Félicité de Lamennais was born at Saint-Malo on June 19, 1782. A premature birth, he was always sickly, nervous and highly sensitive. He had hardly attained his fifth year of age when his mother died. As a result, he lived at La Chênaie with his aunt des Saudrais. It was his uncle des Saudrais, a deist of the school of the philosophers who was tainted with paganism who took in hand his education and threw open his library to the child.

One day, Félicité read Génie du Christianisme; he rediscovered his faith, he unburdened himself to his brother Jean Marie who was a priest and, at 24 years of age, made his First Holy Communion. He wrote a few works and prepared himself for ordination to the priesthood. He was ordained to the subdiaconate at the seminary of Saint-Sulpice on December 23, 1815 and was ordained to the priesthood at Vannes on March 9, 1816, but he later admitted to his brother that he was unhappy.

In 1817, Félicité wrote L’essai sur l’indifférence. The repercussions triggered by this book were enormous. The youth and the clergy turned to him as if he was an incarnation of militant Catholicism. Soon disciples began to gather around him such as Gerbet, Rohrbacher, Lacordaire, Montalembert, etc. Father de Mazenod held Lamennais in high esteem. He especially appreciated his ultramontain spirit. Several Oblates shared this enthusiasm, especially Fathers Touche, Courtès and Guibert. In his January 18, 1826 diary entry, the Founder wrote that, in Rome, the most prominent men admired Lamennais. The ultramontanism as expressed in the second volume of L’essai sur l’indifférence which appeared in 1820 offended the Gallican clergy. In his work, Des progrès de la révolution et de la guerre contre l’Eglise, Lamennais clearly exposed his ideas on liberalism. This soon stirred up against him the bishops and a portion of the clergy.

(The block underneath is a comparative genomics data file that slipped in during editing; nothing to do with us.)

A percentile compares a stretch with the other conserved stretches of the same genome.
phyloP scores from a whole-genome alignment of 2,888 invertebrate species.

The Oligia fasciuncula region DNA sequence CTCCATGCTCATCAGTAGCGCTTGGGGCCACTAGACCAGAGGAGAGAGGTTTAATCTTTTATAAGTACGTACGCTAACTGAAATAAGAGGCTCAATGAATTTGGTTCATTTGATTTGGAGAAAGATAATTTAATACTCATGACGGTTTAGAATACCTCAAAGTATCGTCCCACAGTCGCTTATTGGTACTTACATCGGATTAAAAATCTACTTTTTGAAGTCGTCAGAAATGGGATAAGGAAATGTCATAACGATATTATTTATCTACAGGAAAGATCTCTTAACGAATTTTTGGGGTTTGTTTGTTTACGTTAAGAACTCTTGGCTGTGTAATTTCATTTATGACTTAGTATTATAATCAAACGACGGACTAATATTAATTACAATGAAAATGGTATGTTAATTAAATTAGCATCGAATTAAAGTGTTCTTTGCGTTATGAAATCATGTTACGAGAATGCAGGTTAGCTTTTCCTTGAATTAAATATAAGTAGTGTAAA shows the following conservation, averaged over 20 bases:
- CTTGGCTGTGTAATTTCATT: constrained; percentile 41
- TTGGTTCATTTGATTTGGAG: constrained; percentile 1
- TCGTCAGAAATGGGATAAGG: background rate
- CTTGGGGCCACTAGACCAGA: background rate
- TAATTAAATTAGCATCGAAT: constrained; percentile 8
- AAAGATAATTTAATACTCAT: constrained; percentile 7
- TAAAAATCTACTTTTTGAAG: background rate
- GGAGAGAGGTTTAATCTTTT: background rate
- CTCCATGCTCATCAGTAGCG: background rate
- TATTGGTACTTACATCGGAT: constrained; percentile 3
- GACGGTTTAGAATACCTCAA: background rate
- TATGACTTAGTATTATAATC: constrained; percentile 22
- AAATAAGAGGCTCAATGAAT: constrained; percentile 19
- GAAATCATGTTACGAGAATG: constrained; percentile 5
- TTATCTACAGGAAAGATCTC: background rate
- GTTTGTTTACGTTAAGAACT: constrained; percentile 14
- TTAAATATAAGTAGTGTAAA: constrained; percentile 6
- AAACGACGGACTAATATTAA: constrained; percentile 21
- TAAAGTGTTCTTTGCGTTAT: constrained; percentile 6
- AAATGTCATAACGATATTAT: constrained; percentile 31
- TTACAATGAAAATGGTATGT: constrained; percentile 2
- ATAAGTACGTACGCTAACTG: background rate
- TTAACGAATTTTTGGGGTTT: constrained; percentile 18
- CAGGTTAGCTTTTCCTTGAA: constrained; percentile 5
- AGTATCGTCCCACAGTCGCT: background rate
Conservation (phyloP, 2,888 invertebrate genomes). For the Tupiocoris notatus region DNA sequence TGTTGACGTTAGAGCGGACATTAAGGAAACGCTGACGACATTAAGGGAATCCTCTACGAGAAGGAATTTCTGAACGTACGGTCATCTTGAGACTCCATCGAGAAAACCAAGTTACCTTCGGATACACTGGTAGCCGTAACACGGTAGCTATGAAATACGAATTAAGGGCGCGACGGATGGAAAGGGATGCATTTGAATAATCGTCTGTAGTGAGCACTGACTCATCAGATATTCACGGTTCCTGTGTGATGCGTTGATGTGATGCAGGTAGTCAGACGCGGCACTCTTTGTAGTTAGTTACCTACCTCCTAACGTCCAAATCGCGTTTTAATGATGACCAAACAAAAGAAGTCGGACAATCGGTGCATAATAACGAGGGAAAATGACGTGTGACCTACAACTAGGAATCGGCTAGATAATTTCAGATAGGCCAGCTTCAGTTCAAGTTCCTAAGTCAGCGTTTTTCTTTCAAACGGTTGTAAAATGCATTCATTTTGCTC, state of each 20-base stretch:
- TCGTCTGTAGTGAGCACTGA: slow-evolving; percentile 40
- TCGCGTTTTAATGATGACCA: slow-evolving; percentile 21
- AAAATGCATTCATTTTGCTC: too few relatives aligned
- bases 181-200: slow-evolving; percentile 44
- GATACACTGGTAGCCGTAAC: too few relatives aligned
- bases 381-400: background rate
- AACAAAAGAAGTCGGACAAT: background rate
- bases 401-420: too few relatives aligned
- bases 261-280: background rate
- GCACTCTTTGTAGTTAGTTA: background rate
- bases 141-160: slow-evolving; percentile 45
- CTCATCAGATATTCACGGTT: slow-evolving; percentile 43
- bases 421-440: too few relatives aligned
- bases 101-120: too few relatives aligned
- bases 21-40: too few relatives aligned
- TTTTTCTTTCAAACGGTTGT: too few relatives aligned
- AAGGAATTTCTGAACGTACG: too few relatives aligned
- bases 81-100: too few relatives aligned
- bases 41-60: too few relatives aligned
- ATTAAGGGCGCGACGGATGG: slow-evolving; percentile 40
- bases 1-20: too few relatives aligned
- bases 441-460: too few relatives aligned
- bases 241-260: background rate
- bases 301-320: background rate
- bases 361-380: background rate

On October 16, 1830, Lamennais and his collaborators founded the journal L’Avenir as an instrument to broadcast their ideas. The Founder immediately took a stand opposing the theme of separation of Church and State that the journal was promoting. He did not want the Oblates to subscribe to this journal. “I would be devastated if anyone of our members would subscribe to this hare-brained nonsense,” he wrote. (REY I, p. 495) In the acts of the 1831 General Chapter, we read this: “It is forbidden to receive in the society any journal that is not approved by the Superior General, notably L’Avenir because of its political tenets.” Father de Mazenod then remained on the alert to prevent Lamennais’ theories from gaining a foothold in the Congregation.

The Founder did, however, make a distinction between the tenets that he rejected and the man whose talent he admired. In 1831, an anonymous letter distributed in Aix accused Lamennais of being a sectarian who wanted to crush the episcopacy. Lamennais wanted to defend his reputation and asked Father de Mazenod for information. Father de Mazenod made his investigations and swiftly responded in an April 7, 1831 letter: “Your reputation belongs to the Church because you are a priest and an apologist for its teachings; you are the most prominent apologist of our day and the most formidable force opposed to error.”